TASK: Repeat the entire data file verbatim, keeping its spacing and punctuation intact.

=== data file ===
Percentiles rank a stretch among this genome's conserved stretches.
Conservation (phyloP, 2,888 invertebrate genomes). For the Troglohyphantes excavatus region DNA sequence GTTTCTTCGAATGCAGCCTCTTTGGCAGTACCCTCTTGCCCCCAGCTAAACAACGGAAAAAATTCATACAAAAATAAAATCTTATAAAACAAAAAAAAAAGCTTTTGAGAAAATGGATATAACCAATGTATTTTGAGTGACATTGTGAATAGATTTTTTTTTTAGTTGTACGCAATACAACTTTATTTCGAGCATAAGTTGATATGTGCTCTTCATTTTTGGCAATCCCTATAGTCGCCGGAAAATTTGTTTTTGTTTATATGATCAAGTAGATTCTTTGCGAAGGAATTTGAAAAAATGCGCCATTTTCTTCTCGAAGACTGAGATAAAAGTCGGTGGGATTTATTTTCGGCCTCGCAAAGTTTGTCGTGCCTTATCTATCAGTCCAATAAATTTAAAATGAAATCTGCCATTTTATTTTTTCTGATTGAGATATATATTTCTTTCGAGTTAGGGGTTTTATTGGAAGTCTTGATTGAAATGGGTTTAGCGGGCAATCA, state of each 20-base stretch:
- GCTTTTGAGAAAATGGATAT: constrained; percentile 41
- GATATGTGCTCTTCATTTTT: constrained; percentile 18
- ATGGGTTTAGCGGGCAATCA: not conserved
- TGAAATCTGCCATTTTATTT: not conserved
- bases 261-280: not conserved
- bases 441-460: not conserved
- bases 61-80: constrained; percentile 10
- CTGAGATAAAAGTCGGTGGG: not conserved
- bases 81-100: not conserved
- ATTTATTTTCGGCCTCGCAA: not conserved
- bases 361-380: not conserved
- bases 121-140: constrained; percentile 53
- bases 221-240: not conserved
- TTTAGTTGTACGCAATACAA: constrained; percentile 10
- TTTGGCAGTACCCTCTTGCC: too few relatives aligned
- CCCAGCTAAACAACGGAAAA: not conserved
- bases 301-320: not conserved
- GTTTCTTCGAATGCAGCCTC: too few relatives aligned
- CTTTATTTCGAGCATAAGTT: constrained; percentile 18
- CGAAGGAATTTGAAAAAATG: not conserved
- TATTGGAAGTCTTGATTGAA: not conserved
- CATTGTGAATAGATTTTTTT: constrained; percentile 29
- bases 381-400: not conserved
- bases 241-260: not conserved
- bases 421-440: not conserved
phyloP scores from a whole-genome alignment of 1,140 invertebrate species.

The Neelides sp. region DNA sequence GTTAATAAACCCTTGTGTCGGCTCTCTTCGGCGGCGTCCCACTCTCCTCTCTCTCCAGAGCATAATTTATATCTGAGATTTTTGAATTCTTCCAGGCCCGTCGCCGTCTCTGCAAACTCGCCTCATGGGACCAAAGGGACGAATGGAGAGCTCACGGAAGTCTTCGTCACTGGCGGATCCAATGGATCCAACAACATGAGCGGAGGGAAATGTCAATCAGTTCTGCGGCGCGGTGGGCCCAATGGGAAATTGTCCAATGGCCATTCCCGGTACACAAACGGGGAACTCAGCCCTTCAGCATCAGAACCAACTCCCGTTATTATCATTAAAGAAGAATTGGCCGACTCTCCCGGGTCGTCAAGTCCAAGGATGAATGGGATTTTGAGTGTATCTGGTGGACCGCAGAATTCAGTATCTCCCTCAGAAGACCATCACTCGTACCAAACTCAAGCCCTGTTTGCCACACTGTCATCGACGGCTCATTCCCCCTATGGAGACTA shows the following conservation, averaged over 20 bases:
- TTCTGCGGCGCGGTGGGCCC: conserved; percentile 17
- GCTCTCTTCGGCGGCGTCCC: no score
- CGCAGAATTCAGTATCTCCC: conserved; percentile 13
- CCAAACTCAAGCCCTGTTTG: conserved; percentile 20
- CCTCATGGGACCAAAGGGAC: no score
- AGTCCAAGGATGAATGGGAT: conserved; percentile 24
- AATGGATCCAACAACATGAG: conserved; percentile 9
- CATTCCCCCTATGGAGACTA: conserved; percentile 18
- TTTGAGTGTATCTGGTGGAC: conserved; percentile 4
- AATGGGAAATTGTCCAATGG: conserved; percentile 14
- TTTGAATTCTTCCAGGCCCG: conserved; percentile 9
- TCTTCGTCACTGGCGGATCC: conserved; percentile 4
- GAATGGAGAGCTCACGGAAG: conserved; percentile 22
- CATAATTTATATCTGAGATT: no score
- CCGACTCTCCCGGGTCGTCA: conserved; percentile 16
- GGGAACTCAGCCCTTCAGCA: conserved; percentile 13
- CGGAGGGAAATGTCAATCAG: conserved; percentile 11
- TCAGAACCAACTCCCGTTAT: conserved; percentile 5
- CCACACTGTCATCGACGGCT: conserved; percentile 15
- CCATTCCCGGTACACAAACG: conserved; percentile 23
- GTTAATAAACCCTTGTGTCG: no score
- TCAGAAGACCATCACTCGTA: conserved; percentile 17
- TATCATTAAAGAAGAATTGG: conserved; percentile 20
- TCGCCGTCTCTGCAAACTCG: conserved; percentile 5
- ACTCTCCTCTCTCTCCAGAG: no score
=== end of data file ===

Percentiles rank a stretch among this genome's conserved stretches.
Conservation (phyloP, 2,888 invertebrate genomes). For the Troglohyphantes excavatus region DNA sequence GTTTCTTCGAATGCAGCCTCTTTGGCAGTACCCTCTTGCCCCCAGCTAAACAACGGAAAAAATTCATACAAAAATAAAATCTTATAAAACAAAAAAAAAAGCTTTTGAGAAAATGGATATAACCAATGTATTTTGAGTGACATTGTGAATAGATTTTTTTTTTAGTTGTACGCAATACAACTTTATTTCGAGCATAAGTTGATATGTGCTCTTCATTTTTGGCAATCCCTATAGTCGCCGGAAAATTTGTTTTTGTTTATATGATCAAGTAGATTCTTTGCGAAGGAATTTGAAAAAATGCGCCATTTTCTTCTCGAAGACTGAGATAAAAGTCGGTGGGATTTATTTTCGGCCTCGCAAAGTTTGTCGTGCCTTATCTATCAGTCCAATAAATTTAAAATGAAATCTGCCATTTTATTTTTTCTGATTGAGATATATATTTCTTTCGAGTTAGGGGTTTTATTGGAAGTCTTGATTGAAATGGGTTTAGCGGGCAATCA, state of each 20-base stretch:
- GCTTTTGAGAAAATGGATAT: constrained; percentile 41
- GATATGTGCTCTTCATTTTT: constrained; percentile 18
- ATGGGTTTAGCGGGCAATCA: not conserved
- TGAAATCTGCCATTTTATTT: not conserved
- bases 261-280: not conserved
- bases 441-460: not conserved
- bases 61-80: constrained; percentile 10
- CTGAGATAAAAGTCGGTGGG: not conserved
- bases 81-100: not conserved
- ATTTATTTTCGGCCTCGCAA: not conserved
- bases 361-380: not conserved
- bases 121-140: constrained; percentile 53
- bases 221-240: not conserved
- TTTAGTTGTACGCAATACAA: constrained; percentile 10
- TTTGGCAGTACCCTCTTGCC: too few relatives aligned
- CCCAGCTAAACAACGGAAAA: not conserved
- bases 301-320: not conserved
- GTTTCTTCGAATGCAGCCTC: too few relatives aligned
- CTTTATTTCGAGCATAAGTT: constrained; percentile 18
- CGAAGGAATTTGAAAAAATG: not conserved
- TATTGGAAGTCTTGATTGAA: not conserved
- CATTGTGAATAGATTTTTTT: constrained; percentile 29
- bases 381-400: not conserved
- bases 241-260: not conserved
- bases 421-440: not conserved
phyloP scores from a whole-genome alignment of 1,140 invertebrate species.

The Neelides sp. region DNA sequence GTTAATAAACCCTTGTGTCGGCTCTCTTCGGCGGCGTCCCACTCTCCTCTCTCTCCAGAGCATAATTTATATCTGAGATTTTTGAATTCTTCCAGGCCCGTCGCCGTCTCTGCAAACTCGCCTCATGGGACCAAAGGGACGAATGGAGAGCTCACGGAAGTCTTCGTCACTGGCGGATCCAATGGATCCAACAACATGAGCGGAGGGAAATGTCAATCAGTTCTGCGGCGCGGTGGGCCCAATGGGAAATTGTCCAATGGCCATTCCCGGTACACAAACGGGGAACTCAGCCCTTCAGCATCAGAACCAACTCCCGTTATTATCATTAAAGAAGAATTGGCCGACTCTCCCGGGTCGTCAAGTCCAAGGATGAATGGGATTTTGAGTGTATCTGGTGGACCGCAGAATTCAGTATCTCCCTCAGAAGACCATCACTCGTACCAAACTCAAGCCCTGTTTGCCACACTGTCATCGACGGCTCATTCCCCCTATGGAGACTA shows the following conservation, averaged over 20 bases:
- TTCTGCGGCGCGGTGGGCCC: conserved; percentile 17
- GCTCTCTTCGGCGGCGTCCC: no score
- CGCAGAATTCAGTATCTCCC: conserved; percentile 13
- CCAAACTCAAGCCCTGTTTG: conserved; percentile 20
- CCTCATGGGACCAAAGGGAC: no score
- AGTCCAAGGATGAATGGGAT: conserved; percentile 24
- AATGGATCCAACAACATGAG: conserved; percentile 9
- CATTCCCCCTATGGAGACTA: conserved; percentile 18
- TTTGAGTGTATCTGGTGGAC: conserved; percentile 4
- AATGGGAAATTGTCCAATGG: conserved; percentile 14
- TTTGAATTCTTCCAGGCCCG: conserved; percentile 9
- TCTTCGTCACTGGCGGATCC: conserved; percentile 4
- GAATGGAGAGCTCACGGAAG: conserved; percentile 22
- CATAATTTATATCTGAGATT: no score
- CCGACTCTCCCGGGTCGTCA: conserved; percentile 16
- GGGAACTCAGCCCTTCAGCA: conserved; percentile 13
- CGGAGGGAAATGTCAATCAG: conserved; percentile 11
- TCAGAACCAACTCCCGTTAT: conserved; percentile 5
- CCACACTGTCATCGACGGCT: conserved; percentile 15
- CCATTCCCGGTACACAAACG: conserved; percentile 23
- GTTAATAAACCCTTGTGTCG: no score
- TCAGAAGACCATCACTCGTA: conserved; percentile 17
- TATCATTAAAGAAGAATTGG: conserved; percentile 20
- TCGCCGTCTCTGCAAACTCG: conserved; percentile 5
- ACTCTCCTCTCTCTCCAGAG: no score